August 25, 2019

…A Great Gulf Fixed


My late father-in-law would have loved to expound on today’s passage. None of that sissy stuff about “God’s steadfast love enduring forever”. Oh no! He often quoted Johnathon Edwards’ famous sermon titled “Sinners in the hands of an angry God”. “Ah-ha!” He would have said. “Jesus isn’t all that ‘love, love, love’ business; he came to bring hell’s fire to earth.” Poor dad, 97 years of living in fear, only to die and discover that God’s steadfast love and mercy are, indeed, real and endure forever.


Still, however you slice it, Jesus did say, “Do you think that I have come to bring peace to the earth? No, I tell you, but rather division! Somehow, we must reconcile “I came to bring division…” with, “I came that they may have life, and have it abundantly.” But, how do we get there from here?


First, we need to look at the text in light of what we already know about the purpose of Christ’s Advent. At the beginning of his ministry, Jesus takes the ancient words of the prophet Isaiah as his primary ordained purpose.

“The Spirit of the Lord is upon me,

because he has anointed me

to bring good news to the poor.

He has sent me to proclaim release to the captives

and recovery of sight to the blind,

to let the oppressed go free,

to proclaim the year of the Lord's favor”


So, did he come to liberate or to divide? Audrey West, professor of New Testament at Lutheran School of Theology, believes today’s passage is best understood as a single element of the gospel. She makes a distinction between Christ’s words as “descriptive” versus “prescriptive”. That’s a distinction worth noting.


If division were God’s prescribed reason for the Advent, then John 3:16 would probably read:


“For God so love the world that he sent his only begotten Son to bring deep division to every family on earth.”


Of course, that’s not how John 3:16 reads. The plan of salvation is offered to “whosoever”.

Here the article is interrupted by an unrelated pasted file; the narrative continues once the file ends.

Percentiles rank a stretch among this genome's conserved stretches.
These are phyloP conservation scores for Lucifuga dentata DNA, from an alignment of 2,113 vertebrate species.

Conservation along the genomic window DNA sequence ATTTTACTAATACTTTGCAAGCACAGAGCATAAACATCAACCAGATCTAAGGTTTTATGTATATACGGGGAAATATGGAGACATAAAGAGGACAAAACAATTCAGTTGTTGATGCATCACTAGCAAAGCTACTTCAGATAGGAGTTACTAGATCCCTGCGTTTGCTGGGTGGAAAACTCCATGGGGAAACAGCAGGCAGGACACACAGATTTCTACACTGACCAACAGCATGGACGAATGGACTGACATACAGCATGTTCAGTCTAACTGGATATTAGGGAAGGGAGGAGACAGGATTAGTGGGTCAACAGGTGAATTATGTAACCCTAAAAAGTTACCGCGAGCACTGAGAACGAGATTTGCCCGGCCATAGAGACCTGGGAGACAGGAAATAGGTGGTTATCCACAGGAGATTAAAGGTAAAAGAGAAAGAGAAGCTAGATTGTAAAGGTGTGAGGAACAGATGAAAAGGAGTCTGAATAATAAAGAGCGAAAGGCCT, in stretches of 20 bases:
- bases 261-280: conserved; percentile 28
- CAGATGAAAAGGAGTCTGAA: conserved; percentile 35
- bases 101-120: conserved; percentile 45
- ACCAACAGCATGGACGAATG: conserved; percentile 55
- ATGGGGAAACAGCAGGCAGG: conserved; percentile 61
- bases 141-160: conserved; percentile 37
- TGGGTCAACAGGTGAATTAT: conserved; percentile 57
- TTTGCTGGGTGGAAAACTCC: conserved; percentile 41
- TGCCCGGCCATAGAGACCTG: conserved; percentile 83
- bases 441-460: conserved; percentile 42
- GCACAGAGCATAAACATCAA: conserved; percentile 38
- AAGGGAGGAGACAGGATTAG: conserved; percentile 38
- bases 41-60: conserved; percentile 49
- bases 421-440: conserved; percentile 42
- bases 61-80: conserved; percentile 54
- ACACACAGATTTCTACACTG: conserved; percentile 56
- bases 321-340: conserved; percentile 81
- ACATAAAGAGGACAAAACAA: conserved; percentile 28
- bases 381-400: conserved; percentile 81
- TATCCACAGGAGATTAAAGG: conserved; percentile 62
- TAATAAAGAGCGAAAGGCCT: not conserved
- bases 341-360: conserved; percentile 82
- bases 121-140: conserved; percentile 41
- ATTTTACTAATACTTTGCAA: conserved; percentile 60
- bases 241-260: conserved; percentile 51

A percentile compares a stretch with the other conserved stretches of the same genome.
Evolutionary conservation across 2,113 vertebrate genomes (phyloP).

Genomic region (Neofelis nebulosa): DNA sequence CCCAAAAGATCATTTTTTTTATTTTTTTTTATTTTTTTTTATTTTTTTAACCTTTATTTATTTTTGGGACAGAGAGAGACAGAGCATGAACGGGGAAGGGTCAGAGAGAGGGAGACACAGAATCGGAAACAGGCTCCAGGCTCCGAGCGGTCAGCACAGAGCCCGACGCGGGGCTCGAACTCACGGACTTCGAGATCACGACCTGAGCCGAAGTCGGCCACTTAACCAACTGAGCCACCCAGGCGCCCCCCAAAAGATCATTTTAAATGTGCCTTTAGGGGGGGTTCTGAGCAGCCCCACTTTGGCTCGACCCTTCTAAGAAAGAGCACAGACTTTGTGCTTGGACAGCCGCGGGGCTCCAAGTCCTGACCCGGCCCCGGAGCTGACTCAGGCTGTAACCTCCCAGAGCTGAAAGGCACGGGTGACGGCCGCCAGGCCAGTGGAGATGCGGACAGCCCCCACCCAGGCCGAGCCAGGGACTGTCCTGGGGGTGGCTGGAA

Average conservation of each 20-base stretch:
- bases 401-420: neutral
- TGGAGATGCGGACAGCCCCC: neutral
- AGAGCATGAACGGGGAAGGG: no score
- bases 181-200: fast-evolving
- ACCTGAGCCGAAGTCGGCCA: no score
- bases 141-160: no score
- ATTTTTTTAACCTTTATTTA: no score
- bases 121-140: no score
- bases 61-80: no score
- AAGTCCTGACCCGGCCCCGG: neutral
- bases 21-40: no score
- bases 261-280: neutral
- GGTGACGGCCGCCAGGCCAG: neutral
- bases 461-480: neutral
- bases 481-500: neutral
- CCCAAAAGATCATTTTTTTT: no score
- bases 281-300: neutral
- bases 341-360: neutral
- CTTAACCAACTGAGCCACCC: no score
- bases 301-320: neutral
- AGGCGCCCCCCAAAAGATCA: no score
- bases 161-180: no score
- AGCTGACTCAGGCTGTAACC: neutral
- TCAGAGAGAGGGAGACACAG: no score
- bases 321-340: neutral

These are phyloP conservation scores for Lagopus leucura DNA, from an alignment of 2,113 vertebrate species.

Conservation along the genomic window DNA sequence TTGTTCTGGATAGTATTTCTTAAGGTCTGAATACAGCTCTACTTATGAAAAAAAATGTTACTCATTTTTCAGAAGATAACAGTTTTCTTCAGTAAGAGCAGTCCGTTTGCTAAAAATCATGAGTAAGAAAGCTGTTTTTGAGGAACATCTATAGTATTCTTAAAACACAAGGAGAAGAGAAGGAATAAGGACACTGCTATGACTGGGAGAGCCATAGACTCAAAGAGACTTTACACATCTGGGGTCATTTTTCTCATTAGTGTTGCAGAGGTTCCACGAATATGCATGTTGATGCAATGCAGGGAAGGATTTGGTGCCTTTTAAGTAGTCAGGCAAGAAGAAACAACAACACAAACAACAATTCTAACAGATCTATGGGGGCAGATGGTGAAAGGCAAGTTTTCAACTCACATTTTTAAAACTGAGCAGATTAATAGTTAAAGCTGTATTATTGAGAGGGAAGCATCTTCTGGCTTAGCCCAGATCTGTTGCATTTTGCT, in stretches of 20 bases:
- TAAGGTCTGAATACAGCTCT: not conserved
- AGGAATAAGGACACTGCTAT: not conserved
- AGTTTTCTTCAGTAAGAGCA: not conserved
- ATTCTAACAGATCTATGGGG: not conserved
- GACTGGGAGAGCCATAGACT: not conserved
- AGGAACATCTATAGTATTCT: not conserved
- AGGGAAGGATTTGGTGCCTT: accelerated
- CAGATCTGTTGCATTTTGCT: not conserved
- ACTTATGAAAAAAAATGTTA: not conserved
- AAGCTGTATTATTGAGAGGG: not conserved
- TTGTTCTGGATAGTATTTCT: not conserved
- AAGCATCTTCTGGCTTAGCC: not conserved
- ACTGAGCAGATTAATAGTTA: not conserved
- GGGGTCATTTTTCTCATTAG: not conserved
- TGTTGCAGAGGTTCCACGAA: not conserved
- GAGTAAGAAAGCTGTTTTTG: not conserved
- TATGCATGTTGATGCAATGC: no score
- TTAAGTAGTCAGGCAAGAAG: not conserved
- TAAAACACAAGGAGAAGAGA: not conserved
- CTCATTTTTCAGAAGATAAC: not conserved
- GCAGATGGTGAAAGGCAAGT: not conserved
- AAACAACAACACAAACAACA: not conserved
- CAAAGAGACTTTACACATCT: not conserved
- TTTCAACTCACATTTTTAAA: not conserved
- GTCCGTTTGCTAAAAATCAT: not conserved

Still, when we read the gospel accounts, it’s clear that division followed the ministry of our Lord.


In that sense, division is “descriptive”. Division isn’t the reason for the gospel, division is a result of the gospel. Another story from Luke illustrates the divisive nature of Christ’s work. It took place shortly after the events leading up to today’s lesson; we find it in Luke 13:10-17.


Jesus is teaching in a synagogue on the Sabbath—something he did often. There is nothing to indicate that Jesus went there to start an argument. Jesus didn’t wake up that morning and tell the disciples, “I’m feeling kinda ornery this morning. I think I’ll go pick a fight with the synagogue leader.” Rather, he simply was doing what rabbis do—teaching. While he was doing so, a crippled woman appeared.


In that moment, Jesus was thrust into a different role. He was no longer an itinerant rabbi, teaching with holy wisdom and insight. When he saw the woman, he assumed the role of Messiah, and because the Spirit of the Lord was upon him, he did what the Spirit anointed him to do—let the oppressed go free…” Gently, he told her, “Woman, you are set free from your ailment.”


Why did Jesus heal this woman? Was it a provocative act, meant to divide the crowd? Or, was it an act of love. For that matter, why did Jesus “empty himself” and assume human form, and not just any human form, but the form of a servant?


Because God so loved the world… God’s love is the only reason for the grace showered down on us. God’s steadfast love, made flesh in Jesus Christ, brought healing to that unnamed woman one Sabbath morning.


And with that application of God’s love came division. Those who opposed Jesus for this healing act of love were put to shame—and they should have been. They put the thirst of their donkeys above the pain of this woman, who, like they, was a child of Abraham. Others were overjoyed to see her healed. And why not? They knew her when she was young and could stand straight. She was one of them and they rejoiced.


Can you imagine the Facebook chatter if this were posted today?


“We have laws for a reason and this Jesus guy needs to keep them just like everyone else!”


“It was so wonderful to see her stand up straight and smile again; shame on the synagogue leader and his friends.”




…and on it would go, pro-rules versus pro-healing.


If anything divided the Sabbath crowd that day, it was a compassionate act of God’s love poured out on this crippled woman.


What? God’s love divisive? Yes! Our response to God’s love—our acceptance of it or our rejection of it—places us in the kingdom of God or the kingdom of this world. And those are very different places. A deep and unbridgeable divide separates them.